No easy solutions


Graeme Bloch

I have yet to see a photograph of children in a disadvantaged classroom wearing glasses. Malnutrition increases eye problems, so eyesight is probably worse than average: most kids just cannot see the board! Test eyes, give glasses, and I guarantee reading results will improve 10% overnight.

There are so many skilled people and organisations that want to help with education. Why can we not fix it, when some things are so simple and there are so many people to make a difference? Because there is no quick fix. Of course, we should not dream there would be overnight change. But recently we had a series of wake-up calls and shocks. In Limpopo, textbooks were not delivered on time. The national minister and the provincial MEC denied all responsibility. In the Eastern Cape, despite section 100 intervention, teachers were not allocated permanent jobs or schools the requisite teachers. Court orders on resources and mud schools were routinely ignored. While the South African Democratic Teachers Union initially rejected national intervention, it called for it the next day in fighting Modidima Mannya, then secretary for education in the province. Provincial politicians saw little need to intervene on behalf of parents. If stakeholders, schools, departments, teachers, officials and politicians pull in different directions, little can be done.


The sad news is that even where there are textbooks in children's hands, there is little to celebrate. As a nation, we stare in shock at a declining quality of education.

Our young people are betrayed and left without the means to take up the opportunities that a new demo-cracy opens up. Our children are being brutally failed. Our development as a nation is sadly held back.

Although we should indeed wake up, we need also to acknowledge that our basics are bad. Our own annual national assessments (ANAs) show that perhaps 35% of our kids can read or count. If we are not getting the foundations right, we are unsurprisingly not getting the high-level skills we require as a nation. Right through the pipeline, education problems and inequalities reproduce themselves. And these are averages. In the Western Cape, results in Khayelitsha are almost as bad as in the Eastern Cape. If you want to be a refugee, head for schools up-country! Cape Town, except for the leafy suburbs, has little to offer besides more school closures.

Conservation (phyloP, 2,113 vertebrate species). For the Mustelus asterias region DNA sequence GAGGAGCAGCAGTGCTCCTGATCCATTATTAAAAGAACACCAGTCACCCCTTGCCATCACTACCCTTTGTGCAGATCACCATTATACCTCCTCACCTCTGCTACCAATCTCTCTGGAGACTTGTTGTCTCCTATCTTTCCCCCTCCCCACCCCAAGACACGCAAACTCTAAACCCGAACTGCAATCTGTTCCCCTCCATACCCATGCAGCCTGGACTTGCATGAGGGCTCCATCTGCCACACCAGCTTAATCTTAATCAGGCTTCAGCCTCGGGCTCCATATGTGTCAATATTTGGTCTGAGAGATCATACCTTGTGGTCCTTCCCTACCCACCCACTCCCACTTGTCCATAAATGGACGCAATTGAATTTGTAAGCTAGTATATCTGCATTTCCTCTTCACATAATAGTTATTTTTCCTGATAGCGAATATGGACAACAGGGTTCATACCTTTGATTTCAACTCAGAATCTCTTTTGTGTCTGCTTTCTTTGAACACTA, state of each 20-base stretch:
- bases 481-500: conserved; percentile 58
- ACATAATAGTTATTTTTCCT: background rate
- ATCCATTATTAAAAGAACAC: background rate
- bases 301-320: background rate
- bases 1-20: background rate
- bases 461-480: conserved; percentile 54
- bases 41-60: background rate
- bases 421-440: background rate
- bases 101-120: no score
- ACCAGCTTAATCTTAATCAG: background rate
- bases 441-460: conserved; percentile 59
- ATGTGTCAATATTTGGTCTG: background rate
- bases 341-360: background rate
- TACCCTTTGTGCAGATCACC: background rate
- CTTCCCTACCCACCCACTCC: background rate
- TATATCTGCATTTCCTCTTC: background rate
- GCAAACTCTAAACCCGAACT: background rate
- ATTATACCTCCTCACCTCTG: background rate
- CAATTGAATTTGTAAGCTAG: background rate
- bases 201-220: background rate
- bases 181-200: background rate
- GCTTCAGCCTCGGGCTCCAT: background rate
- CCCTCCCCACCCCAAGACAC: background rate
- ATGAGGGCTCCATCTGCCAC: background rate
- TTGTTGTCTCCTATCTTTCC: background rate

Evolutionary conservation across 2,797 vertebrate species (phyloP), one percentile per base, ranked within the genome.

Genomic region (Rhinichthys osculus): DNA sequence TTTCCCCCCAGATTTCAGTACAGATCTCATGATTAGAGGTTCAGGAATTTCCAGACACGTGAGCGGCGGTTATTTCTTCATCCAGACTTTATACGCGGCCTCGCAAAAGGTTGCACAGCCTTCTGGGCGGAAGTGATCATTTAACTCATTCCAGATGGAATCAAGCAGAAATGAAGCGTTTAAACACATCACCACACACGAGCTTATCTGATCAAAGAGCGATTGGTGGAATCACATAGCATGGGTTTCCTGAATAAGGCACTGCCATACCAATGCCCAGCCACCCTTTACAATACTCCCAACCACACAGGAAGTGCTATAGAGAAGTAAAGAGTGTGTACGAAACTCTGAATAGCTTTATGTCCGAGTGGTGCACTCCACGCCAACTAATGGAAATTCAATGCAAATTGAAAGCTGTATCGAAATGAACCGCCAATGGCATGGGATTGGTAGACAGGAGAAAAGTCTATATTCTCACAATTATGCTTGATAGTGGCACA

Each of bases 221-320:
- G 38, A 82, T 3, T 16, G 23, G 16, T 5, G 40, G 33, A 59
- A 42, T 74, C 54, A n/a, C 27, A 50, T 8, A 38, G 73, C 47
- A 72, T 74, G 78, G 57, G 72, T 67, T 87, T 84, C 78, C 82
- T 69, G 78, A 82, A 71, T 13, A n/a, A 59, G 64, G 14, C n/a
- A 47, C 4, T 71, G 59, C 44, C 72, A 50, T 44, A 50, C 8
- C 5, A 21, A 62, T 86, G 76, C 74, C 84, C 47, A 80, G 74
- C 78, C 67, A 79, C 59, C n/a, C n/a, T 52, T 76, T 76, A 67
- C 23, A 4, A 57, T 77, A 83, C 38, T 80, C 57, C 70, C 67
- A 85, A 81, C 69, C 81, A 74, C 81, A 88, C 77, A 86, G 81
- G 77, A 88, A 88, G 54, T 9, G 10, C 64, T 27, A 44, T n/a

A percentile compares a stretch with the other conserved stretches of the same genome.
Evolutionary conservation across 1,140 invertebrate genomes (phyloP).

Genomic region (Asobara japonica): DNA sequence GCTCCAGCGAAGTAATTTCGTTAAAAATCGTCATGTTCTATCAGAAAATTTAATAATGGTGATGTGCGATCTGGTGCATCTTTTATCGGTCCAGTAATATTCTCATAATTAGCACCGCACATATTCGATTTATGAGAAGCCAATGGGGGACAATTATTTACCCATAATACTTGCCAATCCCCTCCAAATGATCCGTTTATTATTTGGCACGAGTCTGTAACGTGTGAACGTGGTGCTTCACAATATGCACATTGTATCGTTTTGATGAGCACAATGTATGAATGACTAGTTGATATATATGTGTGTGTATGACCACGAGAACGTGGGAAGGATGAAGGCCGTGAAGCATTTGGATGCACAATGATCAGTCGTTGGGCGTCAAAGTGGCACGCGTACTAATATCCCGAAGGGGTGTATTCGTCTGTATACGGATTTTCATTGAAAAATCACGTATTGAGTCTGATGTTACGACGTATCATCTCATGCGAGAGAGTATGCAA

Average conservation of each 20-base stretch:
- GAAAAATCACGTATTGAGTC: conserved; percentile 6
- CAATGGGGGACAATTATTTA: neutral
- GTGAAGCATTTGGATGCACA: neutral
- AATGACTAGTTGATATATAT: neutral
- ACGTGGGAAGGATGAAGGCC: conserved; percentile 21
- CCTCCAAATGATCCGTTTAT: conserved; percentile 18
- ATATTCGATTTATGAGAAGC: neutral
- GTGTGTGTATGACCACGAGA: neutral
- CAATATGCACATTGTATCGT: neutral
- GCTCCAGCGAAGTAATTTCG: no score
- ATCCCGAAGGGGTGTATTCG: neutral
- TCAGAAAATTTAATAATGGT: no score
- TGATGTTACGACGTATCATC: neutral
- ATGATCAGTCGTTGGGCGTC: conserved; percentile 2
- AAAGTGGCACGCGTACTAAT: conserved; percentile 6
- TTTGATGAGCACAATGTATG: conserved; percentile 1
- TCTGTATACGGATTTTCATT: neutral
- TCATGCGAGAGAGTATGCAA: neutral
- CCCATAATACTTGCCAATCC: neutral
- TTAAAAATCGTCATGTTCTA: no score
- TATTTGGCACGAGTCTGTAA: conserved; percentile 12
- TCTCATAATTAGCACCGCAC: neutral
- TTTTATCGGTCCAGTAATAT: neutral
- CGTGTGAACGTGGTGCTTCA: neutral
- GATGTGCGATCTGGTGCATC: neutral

We are not getting the scientists, accountants, engineers and doctors we need to achieve as a nation, let alone the poets, musicians and socio-logists who can help us interpret the transition and what is going on.

We have never lived in a flourishing democracy and will have to learn to get there. Slowly, there is improvement, yes: but India and China are not waiting for us. We live in a harsh, competitive world and we are not getting sufficient skills to compete.

It is not enough to tell children we need plumbers and electricians. They correctly see further education and training colleges and sector education and training authorities failing to operate; they realise they need more than rhetoric or excellent Green Papers to achieve the status they desire, to realise their talents, to be the best. They do not want to know only the problems, but need solutions.

Worse, the problems take a racial form. An astounding 98% of white kids get through matric and some 60% go on to university; the corresponding figures for blacks are about 50% simply getting to matric and some 12% to 15% of black matriculants going on to higher education. How can we do this to our new non-racial generation, who expect the new democracy to be fair and expect opportunities to be available to all?

Nor would changing the demographics of ex-model C schools help: even if they were 100% black, 80% of our kids would still find themselves in poor township and rural schools.

The sad list goes on. Business washes its hands of responsibility for training, beyond cutting ribbons and throwing some of its vast profits at the problem.